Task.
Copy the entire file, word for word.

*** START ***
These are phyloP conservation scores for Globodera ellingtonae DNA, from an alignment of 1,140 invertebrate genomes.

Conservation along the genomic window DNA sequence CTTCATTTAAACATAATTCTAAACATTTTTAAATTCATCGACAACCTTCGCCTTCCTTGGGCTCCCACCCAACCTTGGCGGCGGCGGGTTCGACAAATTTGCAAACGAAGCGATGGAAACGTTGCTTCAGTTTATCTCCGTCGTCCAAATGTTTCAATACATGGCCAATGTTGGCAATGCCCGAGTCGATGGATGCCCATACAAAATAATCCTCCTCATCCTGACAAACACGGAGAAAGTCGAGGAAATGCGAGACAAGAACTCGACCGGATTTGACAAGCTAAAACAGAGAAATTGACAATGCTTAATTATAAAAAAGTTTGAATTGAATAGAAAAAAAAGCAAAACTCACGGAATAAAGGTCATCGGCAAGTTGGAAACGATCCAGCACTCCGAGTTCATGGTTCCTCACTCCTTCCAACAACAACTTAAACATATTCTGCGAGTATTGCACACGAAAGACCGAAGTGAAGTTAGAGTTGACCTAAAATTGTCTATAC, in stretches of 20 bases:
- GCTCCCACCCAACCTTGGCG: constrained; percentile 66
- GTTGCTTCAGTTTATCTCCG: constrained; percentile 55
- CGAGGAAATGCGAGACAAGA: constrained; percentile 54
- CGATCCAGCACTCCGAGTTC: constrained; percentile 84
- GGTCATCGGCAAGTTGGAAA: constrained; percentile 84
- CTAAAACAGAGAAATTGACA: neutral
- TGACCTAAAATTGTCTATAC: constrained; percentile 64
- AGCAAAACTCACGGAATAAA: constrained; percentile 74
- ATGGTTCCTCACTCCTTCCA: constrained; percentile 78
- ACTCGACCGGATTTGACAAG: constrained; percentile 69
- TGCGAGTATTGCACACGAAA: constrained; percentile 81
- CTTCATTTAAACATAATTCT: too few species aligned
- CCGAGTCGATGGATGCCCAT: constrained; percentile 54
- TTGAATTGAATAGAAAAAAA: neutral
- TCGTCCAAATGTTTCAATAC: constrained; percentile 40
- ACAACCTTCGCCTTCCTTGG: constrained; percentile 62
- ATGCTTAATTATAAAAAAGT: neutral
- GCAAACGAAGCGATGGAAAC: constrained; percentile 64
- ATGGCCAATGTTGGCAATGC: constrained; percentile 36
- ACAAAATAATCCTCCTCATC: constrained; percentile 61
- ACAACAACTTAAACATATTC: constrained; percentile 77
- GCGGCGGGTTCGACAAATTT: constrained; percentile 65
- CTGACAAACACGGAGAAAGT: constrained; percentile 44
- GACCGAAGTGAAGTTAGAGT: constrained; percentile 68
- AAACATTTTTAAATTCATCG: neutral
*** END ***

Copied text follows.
These are phyloP conservation scores for Globodera ellingtonae DNA, from an alignment of 1,140 invertebrate genomes.

Conservation along the genomic window DNA sequence CTTCATTTAAACATAATTCTAAACATTTTTAAATTCATCGACAACCTTCGCCTTCCTTGGGCTCCCACCCAACCTTGGCGGCGGCGGGTTCGACAAATTTGCAAACGAAGCGATGGAAACGTTGCTTCAGTTTATCTCCGTCGTCCAAATGTTTCAATACATGGCCAATGTTGGCAATGCCCGAGTCGATGGATGCCCATACAAAATAATCCTCCTCATCCTGACAAACACGGAGAAAGTCGAGGAAATGCGAGACAAGAACTCGACCGGATTTGACAAGCTAAAACAGAGAAATTGACAATGCTTAATTATAAAAAAGTTTGAATTGAATAGAAAAAAAAGCAAAACTCACGGAATAAAGGTCATCGGCAAGTTGGAAACGATCCAGCACTCCGAGTTCATGGTTCCTCACTCCTTCCAACAACAACTTAAACATATTCTGCGAGTATTGCACACGAAAGACCGAAGTGAAGTTAGAGTTGACCTAAAATTGTCTATAC, in stretches of 20 bases:
- GCTCCCACCCAACCTTGGCG: constrained; percentile 66
- GTTGCTTCAGTTTATCTCCG: constrained; percentile 55
- CGAGGAAATGCGAGACAAGA: constrained; percentile 54
- CGATCCAGCACTCCGAGTTC: constrained; percentile 84
- GGTCATCGGCAAGTTGGAAA: constrained; percentile 84
- CTAAAACAGAGAAATTGACA: neutral
- TGACCTAAAATTGTCTATAC: constrained; percentile 64
- AGCAAAACTCACGGAATAAA: constrained; percentile 74
- ATGGTTCCTCACTCCTTCCA: constrained; percentile 78
- ACTCGACCGGATTTGACAAG: constrained; percentile 69
- TGCGAGTATTGCACACGAAA: constrained; percentile 81
- CTTCATTTAAACATAATTCT: too few species aligned
- CCGAGTCGATGGATGCCCAT: constrained; percentile 54
- TTGAATTGAATAGAAAAAAA: neutral
- TCGTCCAAATGTTTCAATAC: constrained; percentile 40
- ACAACCTTCGCCTTCCTTGG: constrained; percentile 62
- ATGCTTAATTATAAAAAAGT: neutral
- GCAAACGAAGCGATGGAAAC: constrained; percentile 64
- ATGGCCAATGTTGGCAATGC: constrained; percentile 36
- ACAAAATAATCCTCCTCATC: constrained; percentile 61
- ACAACAACTTAAACATATTC: constrained; percentile 77
- GCGGCGGGTTCGACAAATTT: constrained; percentile 65
- CTGACAAACACGGAGAAAGT: constrained; percentile 44
- GACCGAAGTGAAGTTAGAGT: constrained; percentile 68
- AAACATTTTTAAATTCATCG: neutral